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The Center of Gravity of an Arrow and its Flight
Part 4 of 4

In connection with his war work, Dr. Hickman made some more test with featherless arrows. There may be some question as to the stability that an arrow should have. In his tests he only wanted to know how close the center of gravity of a featherless arrow could be placed to the middle of the arrow in order for the stability to be sufficient to damp out all oscillations by the time the arrow reached the ground when shot at a high angle of elevation.

An aluminum arrow 25 inches long was used in the tests. The pile of the arrow was tapped to take a 3-56 rod which was half as long as the arrow. A steel rod 5 inches long which weighed 15.9 grams was placed inside the tube to shift the center of gravity. When the weight was screwed as far forward as possible, the center of gravity was 6.75 inches from the nose. It could be screwed back far enough to bring the center of gravity in the middle. The weight of the aluminum tube was 12.6 grams. The weight of the pile or head was 3.7 grams. The weight of the threaded rod was 10.3 grams. The total weight of the arrow was 42.5 grams (654 grains).

The arrow was shot from bows weighing from 20 to 40 pounds. The stability did not seem to be affected by the weight of the bow. The flight was observed when shot at angles of elevation of 45 to 90 degrees. For angles less than 60 degrees the arrow followed the expected trajectory with decreasing angles of yaw and became quite steady before hitting. For the large angles of departure the arrow had to turn around as it dropped. In some cases it did not have sufficient time to do so and damp out all oscillations.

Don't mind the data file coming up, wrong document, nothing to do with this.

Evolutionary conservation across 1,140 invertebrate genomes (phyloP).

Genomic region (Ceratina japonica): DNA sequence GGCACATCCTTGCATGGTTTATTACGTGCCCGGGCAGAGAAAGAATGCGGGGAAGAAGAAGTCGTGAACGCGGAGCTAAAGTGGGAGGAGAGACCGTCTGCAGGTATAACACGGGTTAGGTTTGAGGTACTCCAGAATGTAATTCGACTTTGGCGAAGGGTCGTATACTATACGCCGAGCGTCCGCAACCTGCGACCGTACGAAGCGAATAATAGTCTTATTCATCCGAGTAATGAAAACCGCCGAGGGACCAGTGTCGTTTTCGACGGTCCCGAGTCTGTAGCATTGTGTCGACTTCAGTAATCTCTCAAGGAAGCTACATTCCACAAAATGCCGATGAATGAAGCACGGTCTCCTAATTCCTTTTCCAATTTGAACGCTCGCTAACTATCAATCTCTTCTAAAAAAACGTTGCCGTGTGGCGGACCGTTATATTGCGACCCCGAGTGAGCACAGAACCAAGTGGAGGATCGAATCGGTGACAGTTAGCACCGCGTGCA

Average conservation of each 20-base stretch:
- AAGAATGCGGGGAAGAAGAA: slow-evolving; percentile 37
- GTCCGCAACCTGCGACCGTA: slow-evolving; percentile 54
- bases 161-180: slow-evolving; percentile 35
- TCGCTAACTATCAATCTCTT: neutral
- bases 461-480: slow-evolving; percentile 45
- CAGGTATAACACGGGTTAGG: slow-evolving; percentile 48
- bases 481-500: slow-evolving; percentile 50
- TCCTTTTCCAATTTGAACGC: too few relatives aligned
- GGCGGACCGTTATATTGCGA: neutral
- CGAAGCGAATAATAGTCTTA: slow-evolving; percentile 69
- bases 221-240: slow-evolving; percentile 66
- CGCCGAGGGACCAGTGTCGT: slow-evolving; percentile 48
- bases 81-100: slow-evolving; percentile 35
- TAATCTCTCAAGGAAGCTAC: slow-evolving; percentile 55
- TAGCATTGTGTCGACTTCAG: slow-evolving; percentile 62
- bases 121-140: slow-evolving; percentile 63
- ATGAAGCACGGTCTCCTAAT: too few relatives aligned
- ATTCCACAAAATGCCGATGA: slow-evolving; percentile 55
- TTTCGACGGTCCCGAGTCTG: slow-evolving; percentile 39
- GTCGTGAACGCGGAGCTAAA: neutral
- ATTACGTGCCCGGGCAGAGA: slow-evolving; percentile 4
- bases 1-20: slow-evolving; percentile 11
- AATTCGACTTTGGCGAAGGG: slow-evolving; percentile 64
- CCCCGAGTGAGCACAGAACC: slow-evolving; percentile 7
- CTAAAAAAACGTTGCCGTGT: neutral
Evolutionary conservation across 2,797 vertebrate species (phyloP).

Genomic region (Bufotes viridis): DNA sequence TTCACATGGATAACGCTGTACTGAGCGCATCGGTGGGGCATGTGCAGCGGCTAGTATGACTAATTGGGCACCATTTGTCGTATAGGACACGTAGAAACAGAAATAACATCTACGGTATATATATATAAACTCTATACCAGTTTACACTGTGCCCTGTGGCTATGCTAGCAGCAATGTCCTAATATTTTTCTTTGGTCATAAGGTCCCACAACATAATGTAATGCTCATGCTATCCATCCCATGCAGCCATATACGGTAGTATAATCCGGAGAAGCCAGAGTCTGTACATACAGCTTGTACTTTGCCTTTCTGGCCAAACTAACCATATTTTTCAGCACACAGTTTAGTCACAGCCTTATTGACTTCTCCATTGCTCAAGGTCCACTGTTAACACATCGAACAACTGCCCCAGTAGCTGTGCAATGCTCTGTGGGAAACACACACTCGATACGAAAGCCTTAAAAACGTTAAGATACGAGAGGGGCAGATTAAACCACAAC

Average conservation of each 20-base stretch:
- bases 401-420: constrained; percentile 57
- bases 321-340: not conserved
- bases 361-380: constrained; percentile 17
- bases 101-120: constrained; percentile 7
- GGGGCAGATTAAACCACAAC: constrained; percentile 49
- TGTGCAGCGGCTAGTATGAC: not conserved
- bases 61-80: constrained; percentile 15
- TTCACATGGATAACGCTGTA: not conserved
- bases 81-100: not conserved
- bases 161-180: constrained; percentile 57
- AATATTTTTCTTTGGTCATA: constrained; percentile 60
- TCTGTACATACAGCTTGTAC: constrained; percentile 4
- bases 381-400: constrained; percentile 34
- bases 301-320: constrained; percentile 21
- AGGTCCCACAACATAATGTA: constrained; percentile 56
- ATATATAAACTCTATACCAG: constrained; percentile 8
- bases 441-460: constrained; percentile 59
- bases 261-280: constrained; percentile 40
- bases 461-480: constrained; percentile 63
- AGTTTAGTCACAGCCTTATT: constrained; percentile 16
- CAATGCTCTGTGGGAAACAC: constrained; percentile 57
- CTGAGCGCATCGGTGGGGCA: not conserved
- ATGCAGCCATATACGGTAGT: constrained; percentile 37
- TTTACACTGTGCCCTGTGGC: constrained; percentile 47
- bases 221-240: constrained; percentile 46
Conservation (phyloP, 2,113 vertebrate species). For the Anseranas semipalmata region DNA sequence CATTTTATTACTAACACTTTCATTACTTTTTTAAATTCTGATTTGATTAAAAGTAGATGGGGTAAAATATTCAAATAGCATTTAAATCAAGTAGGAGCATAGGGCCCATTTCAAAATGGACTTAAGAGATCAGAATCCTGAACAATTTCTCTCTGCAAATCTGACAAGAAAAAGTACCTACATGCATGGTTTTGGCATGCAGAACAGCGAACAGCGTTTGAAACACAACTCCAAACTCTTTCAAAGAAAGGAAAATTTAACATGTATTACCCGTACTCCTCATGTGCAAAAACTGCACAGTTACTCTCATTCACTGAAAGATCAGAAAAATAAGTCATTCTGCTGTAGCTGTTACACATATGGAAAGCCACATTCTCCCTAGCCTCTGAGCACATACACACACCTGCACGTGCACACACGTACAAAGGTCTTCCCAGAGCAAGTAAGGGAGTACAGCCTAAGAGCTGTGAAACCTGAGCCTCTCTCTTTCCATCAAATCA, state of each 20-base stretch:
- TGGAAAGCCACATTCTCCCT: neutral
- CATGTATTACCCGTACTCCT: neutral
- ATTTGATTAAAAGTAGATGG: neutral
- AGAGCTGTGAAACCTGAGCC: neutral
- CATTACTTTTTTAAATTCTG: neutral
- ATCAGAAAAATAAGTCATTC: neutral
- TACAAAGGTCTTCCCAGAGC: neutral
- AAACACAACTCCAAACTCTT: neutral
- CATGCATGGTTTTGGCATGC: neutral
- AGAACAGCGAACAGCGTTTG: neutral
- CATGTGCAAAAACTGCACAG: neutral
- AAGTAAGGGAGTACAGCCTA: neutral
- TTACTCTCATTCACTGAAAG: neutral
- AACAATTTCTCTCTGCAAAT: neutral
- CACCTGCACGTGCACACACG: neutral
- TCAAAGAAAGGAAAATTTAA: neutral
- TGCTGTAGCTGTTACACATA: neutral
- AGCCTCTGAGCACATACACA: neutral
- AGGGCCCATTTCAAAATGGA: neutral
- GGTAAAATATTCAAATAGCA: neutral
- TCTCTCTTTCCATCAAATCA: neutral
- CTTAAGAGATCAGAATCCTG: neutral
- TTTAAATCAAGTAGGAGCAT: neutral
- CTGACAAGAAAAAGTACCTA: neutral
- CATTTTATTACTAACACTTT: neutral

The position of the weight was shifted two inches at a time. Each step changed the center of gravity from 1/3 to ¾ of an inch. The arrow was quite stable for all positions of the weight where the center of gravity was nine or less inches from the pile tip. Where the center of gravity was nine to eleven inches from the pile tip the stability was fair. The oscillations were being damped out but had not been reduced to zero on striking. When the center of gravity was 11½ inches from the tip it was difficult to be sure whether the arrow would ever have reached a stable condition. For the 12 inch position, the arrow flew broadside throughout its flight regardless of the angle of departure and it always landed broadside.

When the center of gravity was moved further back or when the arrow was shot nock first, (both ends of the arrow were alike. The heads were nocked to take the string.) it would turn completely around and eventually become stable, although in this case the center of gravity had to be well forward otherwise there was not time enough to damp out the oscillations. With the center of gravity 7 to 8 inches from the tip, the arrow would turn through 180 degrees and stabilize on its upward flight and then on falling would again turn 180 degrees and stabilize on its downward flight. For small angles of departure, it would turn only once.

For angles of yaw equal to 90 degrees the center of pressure of the arrow was at its middle. When the center of gravity was 2½ inches or more in front of the middle of the arrow, the stability was good. In other words when the center of gravity was 10 percent of the arrow's length in front of the middle, the stability was good. It is believed that the arrow would stabilize if given sufficient time with the center of gravity 5 percent of arrow length in front of the middle of the arrow.

These tests were not made with any idea of using arrows without feathers. If stability is obtained by shifting the center of gravity forward more spine is needed. In general, however, most arrows are over stabilized. For target shooting the prize paid by over stabilization is not great. In like manner, hunting arrows are most all over stabilized and this has the advantage of reducing the range of the arrow in case of a miss. For flight arrows the stabilizing vanes should be reduced as much as possible. However, if they are made too small it will take the arrow so long to stabilize that considerable energy will be lost in air resistance.